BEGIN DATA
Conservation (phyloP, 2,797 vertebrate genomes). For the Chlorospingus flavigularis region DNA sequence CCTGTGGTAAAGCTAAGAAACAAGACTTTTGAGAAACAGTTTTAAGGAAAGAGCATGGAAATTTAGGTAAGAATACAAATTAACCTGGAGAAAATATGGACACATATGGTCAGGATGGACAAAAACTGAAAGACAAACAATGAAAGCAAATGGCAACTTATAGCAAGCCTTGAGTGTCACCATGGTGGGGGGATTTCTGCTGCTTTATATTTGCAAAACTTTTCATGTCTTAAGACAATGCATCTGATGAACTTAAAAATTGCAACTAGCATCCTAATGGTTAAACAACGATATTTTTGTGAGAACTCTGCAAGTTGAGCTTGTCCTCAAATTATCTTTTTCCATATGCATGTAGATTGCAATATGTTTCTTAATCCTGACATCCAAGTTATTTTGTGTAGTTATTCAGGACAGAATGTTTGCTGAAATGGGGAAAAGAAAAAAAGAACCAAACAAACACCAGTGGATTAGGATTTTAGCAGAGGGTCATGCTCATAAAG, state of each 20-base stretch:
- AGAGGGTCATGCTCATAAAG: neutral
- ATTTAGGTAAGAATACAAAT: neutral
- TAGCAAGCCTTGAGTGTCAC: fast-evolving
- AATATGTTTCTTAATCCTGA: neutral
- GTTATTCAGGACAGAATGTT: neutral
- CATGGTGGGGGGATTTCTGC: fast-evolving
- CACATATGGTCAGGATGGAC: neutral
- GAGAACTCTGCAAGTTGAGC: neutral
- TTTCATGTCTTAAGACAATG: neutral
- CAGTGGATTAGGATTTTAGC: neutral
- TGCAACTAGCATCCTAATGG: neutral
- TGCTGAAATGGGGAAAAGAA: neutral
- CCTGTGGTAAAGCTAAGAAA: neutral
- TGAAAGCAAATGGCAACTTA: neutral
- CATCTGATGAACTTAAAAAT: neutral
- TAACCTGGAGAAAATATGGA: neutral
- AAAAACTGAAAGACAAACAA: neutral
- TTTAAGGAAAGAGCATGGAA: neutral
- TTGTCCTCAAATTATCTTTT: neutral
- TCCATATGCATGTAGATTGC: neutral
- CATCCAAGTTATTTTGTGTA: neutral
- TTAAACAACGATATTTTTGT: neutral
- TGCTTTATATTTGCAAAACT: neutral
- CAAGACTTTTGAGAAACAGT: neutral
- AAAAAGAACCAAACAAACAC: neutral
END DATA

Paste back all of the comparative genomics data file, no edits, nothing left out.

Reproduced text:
Conservation (phyloP, 2,797 vertebrate genomes). For the Chlorospingus flavigularis region DNA sequence CCTGTGGTAAAGCTAAGAAACAAGACTTTTGAGAAACAGTTTTAAGGAAAGAGCATGGAAATTTAGGTAAGAATACAAATTAACCTGGAGAAAATATGGACACATATGGTCAGGATGGACAAAAACTGAAAGACAAACAATGAAAGCAAATGGCAACTTATAGCAAGCCTTGAGTGTCACCATGGTGGGGGGATTTCTGCTGCTTTATATTTGCAAAACTTTTCATGTCTTAAGACAATGCATCTGATGAACTTAAAAATTGCAACTAGCATCCTAATGGTTAAACAACGATATTTTTGTGAGAACTCTGCAAGTTGAGCTTGTCCTCAAATTATCTTTTTCCATATGCATGTAGATTGCAATATGTTTCTTAATCCTGACATCCAAGTTATTTTGTGTAGTTATTCAGGACAGAATGTTTGCTGAAATGGGGAAAAGAAAAAAAGAACCAAACAAACACCAGTGGATTAGGATTTTAGCAGAGGGTCATGCTCATAAAG, state of each 20-base stretch:
- AGAGGGTCATGCTCATAAAG: neutral
- ATTTAGGTAAGAATACAAAT: neutral
- TAGCAAGCCTTGAGTGTCAC: fast-evolving
- AATATGTTTCTTAATCCTGA: neutral
- GTTATTCAGGACAGAATGTT: neutral
- CATGGTGGGGGGATTTCTGC: fast-evolving
- CACATATGGTCAGGATGGAC: neutral
- GAGAACTCTGCAAGTTGAGC: neutral
- TTTCATGTCTTAAGACAATG: neutral
- CAGTGGATTAGGATTTTAGC: neutral
- TGCAACTAGCATCCTAATGG: neutral
- TGCTGAAATGGGGAAAAGAA: neutral
- CCTGTGGTAAAGCTAAGAAA: neutral
- TGAAAGCAAATGGCAACTTA: neutral
- CATCTGATGAACTTAAAAAT: neutral
- TAACCTGGAGAAAATATGGA: neutral
- AAAAACTGAAAGACAAACAA: neutral
- TTTAAGGAAAGAGCATGGAA: neutral
- TTGTCCTCAAATTATCTTTT: neutral
- TCCATATGCATGTAGATTGC: neutral
- CATCCAAGTTATTTTGTGTA: neutral
- TTAAACAACGATATTTTTGT: neutral
- TGCTTTATATTTGCAAAACT: neutral
- CAAGACTTTTGAGAAACAGT: neutral
- AAAAAGAACCAAACAAACAC: neutral